# Resources for alternative instruction delivery

Link to this page: keepteaching.math.illinois.edu

The purpose of this page is to provide a list of resources for teaching and working remotely.

# Lectures

These can be delivered either synchronously (e.g., Zoom) or asynchronously. However, CITL has officially discouraged synchronous methods for large lectures, and we are asking all instructors to have a plan for delivering lectures asynchronously. These lectures should contain both a visual component (e.g., slides, scanned notes/drawings) and an audio component (e.g., recorded voice). We ask each instructor to identify where they would post such lectures and post a sample five-minute lecture by the end of spring break.

One simple workflow would be as follows:

  1. Pre-record your lecture, using instructions found here: https://atlas.illinois.edu/teaching-online/how-do-i-put-my-lectures-online
  2. Post those lectures before class time (optimally, 24h ahead of time) in the standard location that you post course material
  3. Be available for questions and discussion during the regular course period using Zoom or other tools described in the “Keep Teaching” site

Obviously, one can do much more sophisticated deliveries, and if people are up for it, we encourage it! But this workflow is intended to be accessible to all of our instructors.

We encourage sharing during this process --- for example, instructors teaching the same course do not need to individually record their lectures, but can rotate and share in a manner that works for all.

# Office Hours

Instructors should offer students regular opportunities to have their questions answered. This can be via email, an online forum, or via individual or group synchronous online office hours.

# Homework

Instructors and graders should continue to collect, grade, and return homework. This can be done via email, or by setting up a box folder and letting students upload their assignments. We suggest setting up Box folders for all medium to large classes; see the Keep Teaching site for instructions on this. IMPORTANT: Please keep in mind that FERPA regulations apply to course material: grades should not be communicated to students via email, and students should not have access to other students’ work and grades through access in a Box folder.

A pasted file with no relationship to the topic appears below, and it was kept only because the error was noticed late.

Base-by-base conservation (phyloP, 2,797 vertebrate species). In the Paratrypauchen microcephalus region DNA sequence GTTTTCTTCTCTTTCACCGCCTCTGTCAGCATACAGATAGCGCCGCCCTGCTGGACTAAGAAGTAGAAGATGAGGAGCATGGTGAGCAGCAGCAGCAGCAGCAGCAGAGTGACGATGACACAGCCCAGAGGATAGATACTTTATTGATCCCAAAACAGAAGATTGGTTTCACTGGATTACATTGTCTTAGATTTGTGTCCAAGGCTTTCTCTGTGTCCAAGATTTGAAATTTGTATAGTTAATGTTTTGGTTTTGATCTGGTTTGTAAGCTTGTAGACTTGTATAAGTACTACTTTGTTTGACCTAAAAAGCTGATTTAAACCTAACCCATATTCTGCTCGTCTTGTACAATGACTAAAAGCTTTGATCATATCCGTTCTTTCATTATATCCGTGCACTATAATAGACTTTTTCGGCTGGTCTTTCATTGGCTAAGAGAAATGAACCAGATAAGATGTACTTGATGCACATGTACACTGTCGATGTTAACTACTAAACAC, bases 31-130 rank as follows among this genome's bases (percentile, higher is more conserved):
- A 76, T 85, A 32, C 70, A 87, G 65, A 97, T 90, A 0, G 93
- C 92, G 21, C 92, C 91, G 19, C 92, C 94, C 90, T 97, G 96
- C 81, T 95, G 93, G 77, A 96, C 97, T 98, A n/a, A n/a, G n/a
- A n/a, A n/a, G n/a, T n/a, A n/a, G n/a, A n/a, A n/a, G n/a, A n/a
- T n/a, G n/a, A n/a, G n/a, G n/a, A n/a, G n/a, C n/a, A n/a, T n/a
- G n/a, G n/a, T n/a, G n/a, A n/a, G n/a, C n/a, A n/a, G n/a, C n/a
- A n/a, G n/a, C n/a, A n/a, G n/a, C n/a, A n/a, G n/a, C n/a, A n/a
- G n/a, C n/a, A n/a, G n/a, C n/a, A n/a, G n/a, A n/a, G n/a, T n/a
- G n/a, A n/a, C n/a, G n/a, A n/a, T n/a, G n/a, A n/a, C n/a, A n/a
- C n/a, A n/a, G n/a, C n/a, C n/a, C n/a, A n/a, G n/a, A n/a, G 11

# Sections

TAs are expected to provide students regular opportunities for interactions. We strongly suggest that those times should comport as closely as is possible with the existing meeting times of the section --- the students will have to coordinate all of their courses and any changes in schedule will lead to cascades of conflicts. Instructors leading large lectures should decide now how they would like this to be accomplished by their own TAs.

# Exams

For any exams that were scheduled in the period March 23 --- April 3, instructors should decide now what to do for alternatives. Possibilities include giving a take-home exam, postponing the exam, or cancelling the exam. Obviously different courses will require different alternatives, and the instructors should make the best decision on this.

If the campus is closed for longer than this we will need to decide how to handle exams past April 3, and final exams, but for now we suggest deferring that question.

# Research Collaborations and Groups

University policy forbids in-class teaching and lecturing, and on-campus gatherings of more than 50 people. We recognize that there is a need for groups of faculty and students to work together on research projects and for group meetings. While there is no explicit prohibition against in-person meetings of this type, we ask everyone to be mindful of the need for social distancing in all aspects of our daily lives during this time period, and to consider whether meetings via Zoom, Skype or other online platforms may be suitable.